Solitary confinement used to be a prison’s black box — a place to send the worst of the worst, or those who were a danger to themselves. Now, the punishment doesn’t necessarily have to fit the crime, and time in the psychologically brutal setting is meted out for increasingly casual infractions.
In February, Iran will hold elections that could determine the country’s future — as well as that of the rest of the world, especially that of the US.These elections are of interest because of a growing battle between reformers and hardliners, involving a tremendous number of candidates, some of whom are quite reasonable, while others are volatile.If the reformers win, Iran could experience a period of openness not seen since the Ayatolla
As the world convenes in Paris next week to try to slow climate change, the concept of the weather changing dramatically and irrevocably over the next decades still seems foreign to many Americans.
A weapon of mass destruction (WMD) is defined as one that can cause indiscriminate death or injury on a large scale.
Big Sugar tells the story of an industry that has managed to fly under the radar despite its role in the American obesity epidemic and its shocking treatment of workers on plantations in the Caribbean and elsewhere in the Americas.Among those benefitting from the exploitation of cane cutters who live in slave-like conditions: Republican presidential hopeful Marco Rubio.
An interesting fellow, taking a stand. . .
Radio host Jack Blood, true to his surname, takes no prisoners. In this lively podcast conversation, first aired in August, Blood queries WhoWhatWhy Editor in Chief Russ Baker on a variety of topics, all still very timely. Themes include Donald Trump; what’s wrong with the candidates and the coverage; problems with modern conversation; the importance of thinking and reading outside the box; the narrow mindset of elites; Jeb Bush’s early, assisted enrichment; the Warren Commission; and more. .
Back in the early ‘60’s Jessica Mitford wrote a shocking book — The American Way of Death — that exposed how the funeral industry took advantage of the aggrieved with expensive and unnecessary burial practices.Now we are learning that this $15 billion-a-year business is also unsustainable — and highly destructive to the environment.Consider this: the millions of gallons of toxic embalming fluid used to pretty up and “preserve” corpses eventually find their way into the ground, contaminating soil and water resources.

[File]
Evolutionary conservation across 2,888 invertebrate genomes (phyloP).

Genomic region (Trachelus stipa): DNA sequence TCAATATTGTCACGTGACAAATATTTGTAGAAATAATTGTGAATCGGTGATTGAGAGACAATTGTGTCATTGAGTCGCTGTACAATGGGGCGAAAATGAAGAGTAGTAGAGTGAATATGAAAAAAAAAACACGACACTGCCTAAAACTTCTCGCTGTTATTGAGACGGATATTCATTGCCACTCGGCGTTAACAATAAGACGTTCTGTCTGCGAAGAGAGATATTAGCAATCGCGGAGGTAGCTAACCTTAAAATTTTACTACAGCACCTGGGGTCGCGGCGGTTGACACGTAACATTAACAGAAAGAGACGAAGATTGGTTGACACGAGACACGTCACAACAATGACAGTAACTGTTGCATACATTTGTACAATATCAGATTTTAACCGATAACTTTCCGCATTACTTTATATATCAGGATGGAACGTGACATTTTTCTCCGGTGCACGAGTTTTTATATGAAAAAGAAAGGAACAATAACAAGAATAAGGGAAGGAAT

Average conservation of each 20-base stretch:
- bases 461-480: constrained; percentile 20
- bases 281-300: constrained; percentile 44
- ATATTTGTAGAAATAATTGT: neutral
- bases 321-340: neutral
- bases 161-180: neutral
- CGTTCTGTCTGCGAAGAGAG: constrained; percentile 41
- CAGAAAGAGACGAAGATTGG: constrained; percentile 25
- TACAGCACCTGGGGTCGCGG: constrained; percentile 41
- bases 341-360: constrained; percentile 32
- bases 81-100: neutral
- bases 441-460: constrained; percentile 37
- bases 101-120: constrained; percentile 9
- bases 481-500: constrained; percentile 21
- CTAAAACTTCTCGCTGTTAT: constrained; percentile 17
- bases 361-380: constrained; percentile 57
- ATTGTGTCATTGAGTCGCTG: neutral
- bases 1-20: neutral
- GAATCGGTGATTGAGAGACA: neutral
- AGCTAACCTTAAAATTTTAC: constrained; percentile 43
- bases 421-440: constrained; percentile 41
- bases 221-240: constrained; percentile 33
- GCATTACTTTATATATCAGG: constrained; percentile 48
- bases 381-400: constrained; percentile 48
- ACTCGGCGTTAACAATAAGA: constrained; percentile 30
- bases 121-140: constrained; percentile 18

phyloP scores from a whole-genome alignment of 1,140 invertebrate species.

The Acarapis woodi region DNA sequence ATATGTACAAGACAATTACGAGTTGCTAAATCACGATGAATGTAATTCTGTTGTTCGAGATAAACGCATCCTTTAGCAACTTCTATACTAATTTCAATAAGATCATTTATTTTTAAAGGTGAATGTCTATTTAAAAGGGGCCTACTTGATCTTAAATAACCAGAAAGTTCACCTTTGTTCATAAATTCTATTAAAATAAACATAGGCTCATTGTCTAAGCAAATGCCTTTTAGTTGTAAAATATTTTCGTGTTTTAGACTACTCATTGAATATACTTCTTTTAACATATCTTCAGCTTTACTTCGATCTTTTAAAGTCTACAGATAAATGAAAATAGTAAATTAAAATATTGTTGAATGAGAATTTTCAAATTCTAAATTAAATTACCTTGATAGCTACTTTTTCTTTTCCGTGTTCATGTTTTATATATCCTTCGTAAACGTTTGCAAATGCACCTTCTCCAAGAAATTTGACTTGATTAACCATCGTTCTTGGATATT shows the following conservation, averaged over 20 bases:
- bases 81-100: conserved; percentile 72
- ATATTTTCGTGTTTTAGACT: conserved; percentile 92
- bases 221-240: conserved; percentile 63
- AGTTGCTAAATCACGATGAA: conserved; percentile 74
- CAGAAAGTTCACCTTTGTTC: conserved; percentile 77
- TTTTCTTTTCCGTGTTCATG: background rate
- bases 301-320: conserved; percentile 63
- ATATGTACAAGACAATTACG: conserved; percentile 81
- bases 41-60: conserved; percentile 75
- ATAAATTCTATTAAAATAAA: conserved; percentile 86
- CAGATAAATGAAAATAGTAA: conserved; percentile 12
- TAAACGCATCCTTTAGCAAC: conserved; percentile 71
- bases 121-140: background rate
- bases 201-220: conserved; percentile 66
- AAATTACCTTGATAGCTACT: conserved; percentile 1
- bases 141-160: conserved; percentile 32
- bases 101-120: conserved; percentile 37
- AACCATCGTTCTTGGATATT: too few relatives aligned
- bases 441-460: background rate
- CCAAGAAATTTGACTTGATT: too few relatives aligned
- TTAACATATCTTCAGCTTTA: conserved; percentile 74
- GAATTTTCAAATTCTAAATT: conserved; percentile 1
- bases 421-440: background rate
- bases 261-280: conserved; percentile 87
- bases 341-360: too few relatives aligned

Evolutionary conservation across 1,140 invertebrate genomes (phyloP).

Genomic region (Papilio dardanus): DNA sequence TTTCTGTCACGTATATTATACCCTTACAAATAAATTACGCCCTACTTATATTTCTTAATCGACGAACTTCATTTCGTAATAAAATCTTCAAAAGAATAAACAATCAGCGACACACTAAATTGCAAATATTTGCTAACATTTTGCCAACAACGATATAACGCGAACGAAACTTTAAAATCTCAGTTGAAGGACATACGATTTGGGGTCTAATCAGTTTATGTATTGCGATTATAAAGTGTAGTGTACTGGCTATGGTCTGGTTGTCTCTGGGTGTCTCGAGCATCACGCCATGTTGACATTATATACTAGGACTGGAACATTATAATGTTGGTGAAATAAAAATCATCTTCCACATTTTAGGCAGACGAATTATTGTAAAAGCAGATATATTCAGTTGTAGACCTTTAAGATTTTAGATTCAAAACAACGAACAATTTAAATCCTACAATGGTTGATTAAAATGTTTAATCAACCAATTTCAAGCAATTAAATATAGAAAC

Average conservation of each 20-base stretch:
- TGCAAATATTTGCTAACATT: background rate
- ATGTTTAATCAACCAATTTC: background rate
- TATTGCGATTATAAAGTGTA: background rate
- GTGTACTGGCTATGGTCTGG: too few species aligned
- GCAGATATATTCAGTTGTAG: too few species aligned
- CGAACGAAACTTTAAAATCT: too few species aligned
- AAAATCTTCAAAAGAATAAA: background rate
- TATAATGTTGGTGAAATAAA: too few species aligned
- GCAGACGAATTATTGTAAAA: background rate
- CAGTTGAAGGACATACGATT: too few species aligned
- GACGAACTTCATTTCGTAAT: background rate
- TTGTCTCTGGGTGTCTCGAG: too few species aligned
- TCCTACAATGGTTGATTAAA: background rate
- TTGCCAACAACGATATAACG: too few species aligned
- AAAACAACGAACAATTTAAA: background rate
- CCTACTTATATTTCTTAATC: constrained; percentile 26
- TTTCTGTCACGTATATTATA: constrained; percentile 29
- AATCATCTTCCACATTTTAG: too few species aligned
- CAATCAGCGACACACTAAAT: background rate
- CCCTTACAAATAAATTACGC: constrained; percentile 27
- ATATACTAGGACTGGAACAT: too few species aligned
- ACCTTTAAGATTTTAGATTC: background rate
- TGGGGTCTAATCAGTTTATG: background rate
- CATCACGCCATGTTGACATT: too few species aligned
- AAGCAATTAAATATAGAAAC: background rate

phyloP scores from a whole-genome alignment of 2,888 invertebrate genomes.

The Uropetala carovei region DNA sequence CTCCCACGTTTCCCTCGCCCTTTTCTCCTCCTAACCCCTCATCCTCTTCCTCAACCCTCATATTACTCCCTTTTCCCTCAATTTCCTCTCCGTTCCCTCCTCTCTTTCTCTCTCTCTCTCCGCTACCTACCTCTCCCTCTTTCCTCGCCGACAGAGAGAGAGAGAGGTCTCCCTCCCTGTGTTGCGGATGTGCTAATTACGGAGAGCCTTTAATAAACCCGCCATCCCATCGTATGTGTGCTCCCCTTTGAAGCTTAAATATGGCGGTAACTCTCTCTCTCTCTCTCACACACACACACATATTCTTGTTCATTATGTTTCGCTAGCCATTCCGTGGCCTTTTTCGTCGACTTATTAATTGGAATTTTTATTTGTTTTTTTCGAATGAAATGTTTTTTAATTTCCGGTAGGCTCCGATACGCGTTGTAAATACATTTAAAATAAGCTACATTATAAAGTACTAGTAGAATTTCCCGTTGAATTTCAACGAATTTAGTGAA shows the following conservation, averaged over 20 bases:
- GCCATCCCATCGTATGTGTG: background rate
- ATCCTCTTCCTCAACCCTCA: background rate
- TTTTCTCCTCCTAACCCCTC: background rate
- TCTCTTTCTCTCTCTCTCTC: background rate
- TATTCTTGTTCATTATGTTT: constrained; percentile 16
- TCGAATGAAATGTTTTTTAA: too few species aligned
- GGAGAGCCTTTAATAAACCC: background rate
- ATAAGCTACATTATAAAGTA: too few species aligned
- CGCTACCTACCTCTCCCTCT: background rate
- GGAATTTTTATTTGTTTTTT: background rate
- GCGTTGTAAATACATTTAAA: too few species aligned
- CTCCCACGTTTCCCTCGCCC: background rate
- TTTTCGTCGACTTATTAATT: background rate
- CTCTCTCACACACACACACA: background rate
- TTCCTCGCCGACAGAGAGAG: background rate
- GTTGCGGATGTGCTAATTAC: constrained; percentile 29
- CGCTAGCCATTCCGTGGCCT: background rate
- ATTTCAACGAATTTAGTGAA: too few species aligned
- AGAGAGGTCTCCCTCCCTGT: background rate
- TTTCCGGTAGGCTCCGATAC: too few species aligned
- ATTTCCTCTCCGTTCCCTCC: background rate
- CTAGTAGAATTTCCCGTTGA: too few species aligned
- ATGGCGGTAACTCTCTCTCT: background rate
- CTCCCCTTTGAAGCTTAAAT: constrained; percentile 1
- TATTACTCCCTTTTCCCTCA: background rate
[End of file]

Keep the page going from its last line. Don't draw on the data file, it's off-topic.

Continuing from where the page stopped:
WhoWhatWhy Editor in Chief Russ Baker chats with Pat Thurston, talk show host on the megastation KGO, about what is — and is not — in the new movie, “Truth.”The film, which features Robert Redford and Cate Blanchett, explores the events in 2004 when CBS News reported on George W. Bush’s failure to complete required military service during Vietnam.
Want to meet a government official who tells the truth — in spades? Then you will definitely want to set aside time to hear of the stunning findings of the top US investigator for spending in Afghanistan.The biggest problem is not theft, but waste, he says. For example, the $500 million spent on airplanes that no one could fly, and that ultimately had to be scrapped, a process that cost yet more thousands of dollars. Or the gift of soybeans, which the Afghans will not eat and will not grow.
In this podcast from the fall of 2014, Russ Baker talks to radio host Jim Paris. Most of the conversation is about the Bush family (including the family’s early years and its plans for the very long term), an endless source of surprises, and Jeb’s campaign, Skull and Bones and the role such elite groups play, but also about:• the oddly close relationship between the Bushes and Clintons • the Bushes and the Saudis • oddities and anomalies about the deaths of JFK and Bin Laden